Novel championship pairing awaits
The award winning voice of experience
YOU don’t normally associate Laois among the teams that must be
beaten before you consider a county worthy of All-Ireland honours.
Kerry, Cork, Galway, Meath, Dublin are the traditionally formidable. In
recent times Tyrone and Armagh have joined that elite group. But Laois?
. . . somehow they have not figured, and might not have been
challenging Mayo on Sunday but for their acquisition of Mick O’Dwyer as
their coach and manager.
Their clash with Mayo in the All-Ireland quarter-final on Sunday is the first meeting of the two at championship level for seventy years. Not since Mayo crushed the O’Moore County in the All-Ireland final of 1936 have the two confronted each other in the championship. And if Laois have yet to savour All-Ireland success, the momentum of the wave which Mayo rode so triumphantly in the first half of the last century is long since spent. Both counties badly need the tonic of an All-Ireland. Bar a draw on Sunday the ambitions of only one will still survive.
While championship meetings have eluded the two ever since, they have had regular national league jousts down the decades. In that competition, Laois can claim one incontrovertible record: they were the first ever National Football League champions. In the various formats of the competition they and Mayo have been thrown together on sixteen occasions ranging from the mid thirties up to 2003 when Laois, re-emerging on the scene as a genuine football force, pipped Mayo at Ballinrobe.
The balance of success in their clashes, however, weighs heavily in favour of Mayo with thirteen wins. Laois did not have their first win until the league of 1996/97 when they had a point to spare at Portlaoise, a defeat attributed to the fact that Mayo were forced to field without seven of their star players, all suspended following the All-Ireland final replay debacle with Meath.
There was one draw between them, in 1998, and the O’Moore men’s last win came with the advent of Mick O’Dwyer and the rise of the present team when they had a point to spare at Ballinrobe.
Mayo have one link with the under-strength side defeated by Laois in 1996. James Nallen was centre half-back on that side, and after more than a decade of service to the county team the Crossmolina man retains much of his old effervescence . . . and a considerable amount of experience. Nor are all of the Laois team as fresh as many tend to believe. Goalkeeper Fergal Byron and forward Ian Fitzgerald were members of that league side of ten years ago.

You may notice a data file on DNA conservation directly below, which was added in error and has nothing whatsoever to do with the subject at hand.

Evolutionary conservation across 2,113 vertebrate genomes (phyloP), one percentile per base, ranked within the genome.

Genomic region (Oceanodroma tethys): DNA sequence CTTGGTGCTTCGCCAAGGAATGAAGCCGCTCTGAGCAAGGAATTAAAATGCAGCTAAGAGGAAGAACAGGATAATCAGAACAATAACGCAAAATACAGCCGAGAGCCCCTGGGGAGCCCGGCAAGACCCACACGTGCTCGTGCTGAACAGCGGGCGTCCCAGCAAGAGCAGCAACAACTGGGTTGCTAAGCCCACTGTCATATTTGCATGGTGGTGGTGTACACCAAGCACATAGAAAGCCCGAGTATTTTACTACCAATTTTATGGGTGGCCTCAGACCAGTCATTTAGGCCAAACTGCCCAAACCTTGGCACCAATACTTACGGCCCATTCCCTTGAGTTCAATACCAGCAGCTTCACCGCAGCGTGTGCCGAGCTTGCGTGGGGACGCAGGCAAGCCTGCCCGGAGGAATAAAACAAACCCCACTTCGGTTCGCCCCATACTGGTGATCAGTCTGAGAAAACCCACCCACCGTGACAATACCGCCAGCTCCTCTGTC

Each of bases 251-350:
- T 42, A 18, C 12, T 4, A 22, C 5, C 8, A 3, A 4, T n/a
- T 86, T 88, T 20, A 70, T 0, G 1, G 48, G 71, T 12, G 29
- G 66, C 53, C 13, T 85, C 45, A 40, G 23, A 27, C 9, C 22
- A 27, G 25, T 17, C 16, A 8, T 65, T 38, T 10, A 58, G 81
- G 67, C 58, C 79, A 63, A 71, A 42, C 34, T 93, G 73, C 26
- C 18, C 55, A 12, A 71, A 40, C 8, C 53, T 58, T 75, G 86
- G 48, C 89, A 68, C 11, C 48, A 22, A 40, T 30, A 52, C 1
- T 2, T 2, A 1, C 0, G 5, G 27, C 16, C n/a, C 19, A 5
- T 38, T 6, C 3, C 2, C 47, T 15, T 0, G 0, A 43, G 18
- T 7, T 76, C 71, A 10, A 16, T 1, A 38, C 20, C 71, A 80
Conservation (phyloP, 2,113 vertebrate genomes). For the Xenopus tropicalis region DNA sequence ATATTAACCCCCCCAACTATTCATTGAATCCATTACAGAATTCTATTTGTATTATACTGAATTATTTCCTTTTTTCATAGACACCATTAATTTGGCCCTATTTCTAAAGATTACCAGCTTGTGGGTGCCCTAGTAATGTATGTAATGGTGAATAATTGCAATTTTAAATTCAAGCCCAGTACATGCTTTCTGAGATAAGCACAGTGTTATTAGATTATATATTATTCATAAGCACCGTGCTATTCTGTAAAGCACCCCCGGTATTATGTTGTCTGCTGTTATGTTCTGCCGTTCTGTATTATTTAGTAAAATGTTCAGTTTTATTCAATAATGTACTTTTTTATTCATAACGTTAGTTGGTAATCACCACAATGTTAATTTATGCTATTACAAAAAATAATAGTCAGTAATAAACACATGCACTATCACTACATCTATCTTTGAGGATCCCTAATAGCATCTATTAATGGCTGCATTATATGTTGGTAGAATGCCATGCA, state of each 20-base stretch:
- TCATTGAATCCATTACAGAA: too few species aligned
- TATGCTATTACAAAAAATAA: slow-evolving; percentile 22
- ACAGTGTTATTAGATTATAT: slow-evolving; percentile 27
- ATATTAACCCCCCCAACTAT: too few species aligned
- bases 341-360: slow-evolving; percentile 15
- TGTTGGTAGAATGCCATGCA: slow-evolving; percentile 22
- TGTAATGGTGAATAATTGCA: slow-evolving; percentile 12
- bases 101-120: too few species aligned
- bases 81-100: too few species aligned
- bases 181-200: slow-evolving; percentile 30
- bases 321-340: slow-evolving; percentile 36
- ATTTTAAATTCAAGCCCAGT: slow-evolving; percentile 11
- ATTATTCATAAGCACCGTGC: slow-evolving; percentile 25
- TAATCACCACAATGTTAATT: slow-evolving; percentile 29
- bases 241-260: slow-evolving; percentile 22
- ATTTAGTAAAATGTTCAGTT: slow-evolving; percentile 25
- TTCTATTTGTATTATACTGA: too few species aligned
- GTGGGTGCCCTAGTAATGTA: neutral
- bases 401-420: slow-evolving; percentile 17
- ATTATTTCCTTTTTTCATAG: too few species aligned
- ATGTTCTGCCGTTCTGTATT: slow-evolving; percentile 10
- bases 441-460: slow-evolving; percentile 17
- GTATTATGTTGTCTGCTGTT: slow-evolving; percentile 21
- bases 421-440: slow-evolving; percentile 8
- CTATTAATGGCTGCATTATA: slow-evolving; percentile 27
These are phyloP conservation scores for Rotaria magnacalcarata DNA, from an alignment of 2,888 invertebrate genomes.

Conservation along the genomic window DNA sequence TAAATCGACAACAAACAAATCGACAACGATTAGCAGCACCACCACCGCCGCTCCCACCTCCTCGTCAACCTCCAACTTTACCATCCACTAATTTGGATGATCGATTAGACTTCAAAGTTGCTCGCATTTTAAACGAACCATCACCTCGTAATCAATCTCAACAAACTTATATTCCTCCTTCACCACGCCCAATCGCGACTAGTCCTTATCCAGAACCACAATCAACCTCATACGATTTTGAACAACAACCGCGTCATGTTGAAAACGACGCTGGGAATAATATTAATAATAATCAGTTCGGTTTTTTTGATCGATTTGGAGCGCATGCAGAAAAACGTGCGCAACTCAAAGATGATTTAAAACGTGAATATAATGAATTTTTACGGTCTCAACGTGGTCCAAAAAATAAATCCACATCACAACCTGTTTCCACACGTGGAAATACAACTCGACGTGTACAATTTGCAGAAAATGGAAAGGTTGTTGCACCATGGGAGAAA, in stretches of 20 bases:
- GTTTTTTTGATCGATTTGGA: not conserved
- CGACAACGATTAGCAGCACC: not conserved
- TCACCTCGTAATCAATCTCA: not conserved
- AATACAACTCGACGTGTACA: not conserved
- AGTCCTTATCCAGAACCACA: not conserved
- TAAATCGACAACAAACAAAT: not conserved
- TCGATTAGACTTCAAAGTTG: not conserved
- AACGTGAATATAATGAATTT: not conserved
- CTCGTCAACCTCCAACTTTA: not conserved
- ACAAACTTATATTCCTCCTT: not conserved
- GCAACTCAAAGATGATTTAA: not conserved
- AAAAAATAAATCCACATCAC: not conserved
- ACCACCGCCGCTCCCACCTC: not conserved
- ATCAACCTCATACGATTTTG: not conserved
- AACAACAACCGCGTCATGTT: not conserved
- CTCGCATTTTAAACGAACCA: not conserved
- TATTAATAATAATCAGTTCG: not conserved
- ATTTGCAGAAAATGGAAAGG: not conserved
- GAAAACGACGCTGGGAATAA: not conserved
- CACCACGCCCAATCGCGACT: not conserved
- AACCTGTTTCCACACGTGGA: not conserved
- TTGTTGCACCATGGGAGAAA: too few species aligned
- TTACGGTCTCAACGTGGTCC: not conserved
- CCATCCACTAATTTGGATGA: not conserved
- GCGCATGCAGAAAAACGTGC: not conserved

In November 2000 when Mayo won by a goal at Portlaoise five of the present Laois team were in action. Only David Brady, James Gill and Trevor Mortimer of the current panel were in the Mayo lineout.
Eight of the team which grabbed a point win over Mayo at Ballinrobe three years ago lined out against Offaly in the recent qualifier. Only three members of that defeated Mayo squad hold first team positions at present . . . David Heaney, Conor Mortimer, and Andy Moran.
Those facts would suggest that Laois are the more experienced of the two teams battling on Sunday for a place in the semi-finals. To have rebounded with such determination following their demoralising defeat by Dublin is a credit to the motivating skills of Mick O’Dwyer. The Kerryman took charge of the training of the team since that defeat and their performances reached new heights in their qualifiers . . . against Tyrone whom they beat by three points, Meath over whom they had six to spare, and Offaly by eight.
Offaly performance very notable
THE manner in which they dismissed Offaly left no one in doubt about their state of mind. In terms of football they were streets ahead, and emerged from the spoiling tactics of their close rivals with buckets of credit for their fearless application and will to win.
Mayo’s journey to the quarter-finals has been less dramatic. None of the turbulence experienced by Laois reached their relatively short campaign. Nor, of course, did the quality of their performances quite compare with that of Sunday’s rivals. We did hold our breath during the final ten minutes or so of the Connacht final when they squeezed out a win over Galway. But the questions raised afterwards were why Mayo had allowed the game to come down to the wire when the title should have been decided by half-time.